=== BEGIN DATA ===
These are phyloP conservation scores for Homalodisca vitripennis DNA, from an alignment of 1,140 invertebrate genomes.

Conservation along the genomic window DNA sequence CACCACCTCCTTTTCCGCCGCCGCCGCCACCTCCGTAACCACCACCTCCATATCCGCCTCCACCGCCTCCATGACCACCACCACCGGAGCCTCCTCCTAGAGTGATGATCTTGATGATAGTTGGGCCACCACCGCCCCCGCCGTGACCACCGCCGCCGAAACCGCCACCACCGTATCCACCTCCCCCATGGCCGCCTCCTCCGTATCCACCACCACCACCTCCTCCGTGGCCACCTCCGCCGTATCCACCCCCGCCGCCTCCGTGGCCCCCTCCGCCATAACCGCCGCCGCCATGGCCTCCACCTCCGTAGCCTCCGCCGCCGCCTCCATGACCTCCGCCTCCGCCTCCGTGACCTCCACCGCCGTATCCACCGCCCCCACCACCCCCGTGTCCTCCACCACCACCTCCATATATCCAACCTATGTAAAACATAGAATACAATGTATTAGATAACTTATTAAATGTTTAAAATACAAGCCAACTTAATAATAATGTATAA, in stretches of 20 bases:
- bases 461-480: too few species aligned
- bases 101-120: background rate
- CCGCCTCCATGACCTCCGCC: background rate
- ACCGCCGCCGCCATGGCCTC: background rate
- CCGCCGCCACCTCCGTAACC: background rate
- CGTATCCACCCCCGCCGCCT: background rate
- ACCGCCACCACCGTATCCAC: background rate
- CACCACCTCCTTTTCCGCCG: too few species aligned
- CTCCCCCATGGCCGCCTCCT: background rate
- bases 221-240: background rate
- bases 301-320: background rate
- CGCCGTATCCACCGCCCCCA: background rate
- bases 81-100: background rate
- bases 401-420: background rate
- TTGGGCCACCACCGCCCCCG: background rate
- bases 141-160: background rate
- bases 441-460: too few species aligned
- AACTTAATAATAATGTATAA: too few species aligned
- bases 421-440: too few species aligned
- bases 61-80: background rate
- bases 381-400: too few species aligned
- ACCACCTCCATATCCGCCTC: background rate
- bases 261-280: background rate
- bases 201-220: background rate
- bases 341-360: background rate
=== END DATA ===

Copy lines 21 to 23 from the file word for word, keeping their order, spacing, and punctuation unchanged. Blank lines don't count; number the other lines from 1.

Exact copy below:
- bases 421-440: too few species aligned
- bases 61-80: background rate
- bases 381-400: too few species aligned